Let parks, recreation officials do their jobs
Despite ordinances and personnel policies to guard against it,Ward 2 Alderman Terry Bates once again appears to be trying tomicromanage the city’s recreation department.
At Bates’ request, aldermen last week met behind closed doorswith recreation officials and parks commission members regardingoffices of some of the department’s supervisory personnel. At aprevious board meeting, Bates had questioned why some employeeswere stationed at the A.L. Lott Complex while others were locatedat the department’s new offices in the converted National Guardarmory.
The alderman’s latest questions amount to nothing more thanmeddling. It also seems any other questions Bates may have could beanswered with a simple phone call rather than ambush inquiriesduring the city’s televised board meetings.
Bates’ persistent interest in the recreation department istroubling in that city bylaws give governing authority to the parkscommission, with the board of aldermen retaining control overcommission membership and through an annual budget allocation.Bates, as the city board’s senior member, should know that bynow.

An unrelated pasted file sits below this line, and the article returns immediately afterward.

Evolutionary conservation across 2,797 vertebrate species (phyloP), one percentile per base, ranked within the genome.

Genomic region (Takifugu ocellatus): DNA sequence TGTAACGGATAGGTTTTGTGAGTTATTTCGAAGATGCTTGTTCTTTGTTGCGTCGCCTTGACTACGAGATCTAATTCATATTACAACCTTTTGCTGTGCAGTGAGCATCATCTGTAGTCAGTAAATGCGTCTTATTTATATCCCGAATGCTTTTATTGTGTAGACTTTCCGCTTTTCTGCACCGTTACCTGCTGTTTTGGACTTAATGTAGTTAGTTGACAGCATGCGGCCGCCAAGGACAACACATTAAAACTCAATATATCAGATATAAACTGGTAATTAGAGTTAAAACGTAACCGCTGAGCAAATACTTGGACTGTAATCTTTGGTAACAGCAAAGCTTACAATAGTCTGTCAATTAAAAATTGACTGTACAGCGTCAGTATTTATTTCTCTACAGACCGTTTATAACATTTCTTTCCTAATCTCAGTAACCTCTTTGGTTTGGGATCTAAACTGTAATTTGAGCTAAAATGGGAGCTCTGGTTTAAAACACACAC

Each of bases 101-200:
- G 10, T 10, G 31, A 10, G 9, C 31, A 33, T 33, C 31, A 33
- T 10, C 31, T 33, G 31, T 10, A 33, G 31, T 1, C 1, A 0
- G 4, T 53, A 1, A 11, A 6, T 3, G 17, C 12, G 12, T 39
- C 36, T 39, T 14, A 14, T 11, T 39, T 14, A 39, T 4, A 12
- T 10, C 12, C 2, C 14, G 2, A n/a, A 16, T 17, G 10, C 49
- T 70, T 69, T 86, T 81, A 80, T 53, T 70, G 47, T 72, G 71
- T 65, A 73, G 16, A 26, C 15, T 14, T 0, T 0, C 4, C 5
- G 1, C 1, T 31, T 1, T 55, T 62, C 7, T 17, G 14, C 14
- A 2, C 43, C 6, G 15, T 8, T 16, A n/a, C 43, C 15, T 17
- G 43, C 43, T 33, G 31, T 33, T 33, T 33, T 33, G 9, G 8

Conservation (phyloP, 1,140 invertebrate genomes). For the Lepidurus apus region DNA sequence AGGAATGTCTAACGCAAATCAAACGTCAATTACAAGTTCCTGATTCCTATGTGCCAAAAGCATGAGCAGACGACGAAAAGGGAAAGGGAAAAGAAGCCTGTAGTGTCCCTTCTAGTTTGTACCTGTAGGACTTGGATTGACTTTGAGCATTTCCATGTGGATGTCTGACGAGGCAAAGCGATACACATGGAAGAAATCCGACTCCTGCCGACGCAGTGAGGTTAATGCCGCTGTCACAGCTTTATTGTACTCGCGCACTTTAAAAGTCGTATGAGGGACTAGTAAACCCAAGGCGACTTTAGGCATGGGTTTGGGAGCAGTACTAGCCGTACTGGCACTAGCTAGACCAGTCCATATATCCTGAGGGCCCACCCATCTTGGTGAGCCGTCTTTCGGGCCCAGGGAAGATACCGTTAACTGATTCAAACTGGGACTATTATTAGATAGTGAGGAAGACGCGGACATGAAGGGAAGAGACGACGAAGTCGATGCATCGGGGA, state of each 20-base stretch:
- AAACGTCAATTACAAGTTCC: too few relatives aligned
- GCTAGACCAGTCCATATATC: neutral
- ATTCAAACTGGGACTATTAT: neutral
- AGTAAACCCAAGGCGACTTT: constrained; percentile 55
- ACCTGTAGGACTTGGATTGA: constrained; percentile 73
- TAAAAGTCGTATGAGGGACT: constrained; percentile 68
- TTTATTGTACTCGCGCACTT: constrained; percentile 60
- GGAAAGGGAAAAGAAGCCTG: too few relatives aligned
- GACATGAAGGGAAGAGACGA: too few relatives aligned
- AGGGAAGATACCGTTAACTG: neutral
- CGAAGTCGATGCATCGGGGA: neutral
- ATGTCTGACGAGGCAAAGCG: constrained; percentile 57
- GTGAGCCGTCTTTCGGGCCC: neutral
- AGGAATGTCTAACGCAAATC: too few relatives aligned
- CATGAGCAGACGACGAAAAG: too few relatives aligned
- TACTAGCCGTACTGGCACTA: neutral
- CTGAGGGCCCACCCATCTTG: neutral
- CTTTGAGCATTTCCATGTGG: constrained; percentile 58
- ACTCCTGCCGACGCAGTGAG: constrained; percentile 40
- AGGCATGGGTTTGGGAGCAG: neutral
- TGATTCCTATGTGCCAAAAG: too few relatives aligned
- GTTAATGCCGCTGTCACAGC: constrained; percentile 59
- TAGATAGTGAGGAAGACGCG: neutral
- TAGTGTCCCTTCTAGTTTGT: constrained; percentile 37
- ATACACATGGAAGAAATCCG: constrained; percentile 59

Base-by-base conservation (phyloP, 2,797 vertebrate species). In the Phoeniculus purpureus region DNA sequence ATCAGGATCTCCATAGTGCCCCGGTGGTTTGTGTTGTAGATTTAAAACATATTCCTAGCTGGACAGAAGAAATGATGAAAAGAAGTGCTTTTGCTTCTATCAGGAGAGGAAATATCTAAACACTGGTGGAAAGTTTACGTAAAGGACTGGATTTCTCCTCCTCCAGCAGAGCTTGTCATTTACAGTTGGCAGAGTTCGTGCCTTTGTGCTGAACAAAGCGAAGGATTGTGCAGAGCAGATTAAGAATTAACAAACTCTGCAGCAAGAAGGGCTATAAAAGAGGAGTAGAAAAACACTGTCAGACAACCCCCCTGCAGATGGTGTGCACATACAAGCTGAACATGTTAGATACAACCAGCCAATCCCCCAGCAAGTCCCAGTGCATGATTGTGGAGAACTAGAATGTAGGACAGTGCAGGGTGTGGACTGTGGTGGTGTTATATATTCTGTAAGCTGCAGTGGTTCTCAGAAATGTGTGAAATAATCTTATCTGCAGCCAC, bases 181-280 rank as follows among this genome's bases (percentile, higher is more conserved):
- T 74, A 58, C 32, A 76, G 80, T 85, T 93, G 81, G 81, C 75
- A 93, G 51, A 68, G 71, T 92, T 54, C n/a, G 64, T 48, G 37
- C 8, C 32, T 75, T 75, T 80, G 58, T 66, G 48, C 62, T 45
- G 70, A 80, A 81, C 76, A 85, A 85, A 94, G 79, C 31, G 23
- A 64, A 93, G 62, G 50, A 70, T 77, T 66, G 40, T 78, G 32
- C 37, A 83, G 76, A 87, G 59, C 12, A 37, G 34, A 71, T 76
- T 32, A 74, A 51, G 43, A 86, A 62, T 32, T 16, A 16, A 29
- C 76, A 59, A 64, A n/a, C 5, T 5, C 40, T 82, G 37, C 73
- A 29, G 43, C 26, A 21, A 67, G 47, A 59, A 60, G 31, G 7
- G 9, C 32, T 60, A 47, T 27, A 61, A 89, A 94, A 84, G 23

The reason for the current set up, commission officials say, isto keep politics out of the recreation department.
Bates has often advocated bringing the recreation departmentback under direct control of the board of aldermen.
The department’s years of success and relatively smoothoperation suggest that’s not needed. Also, other city fathers havegiven no indications of a desire for a change.
If that’s the case, then parks and recreation officials shouldbe left alone to do their jobs.
To use a sports analogy, leave the ball in the hands of theplayer who’s in the best position to score. The board of aldermenhas far more important “games” to play.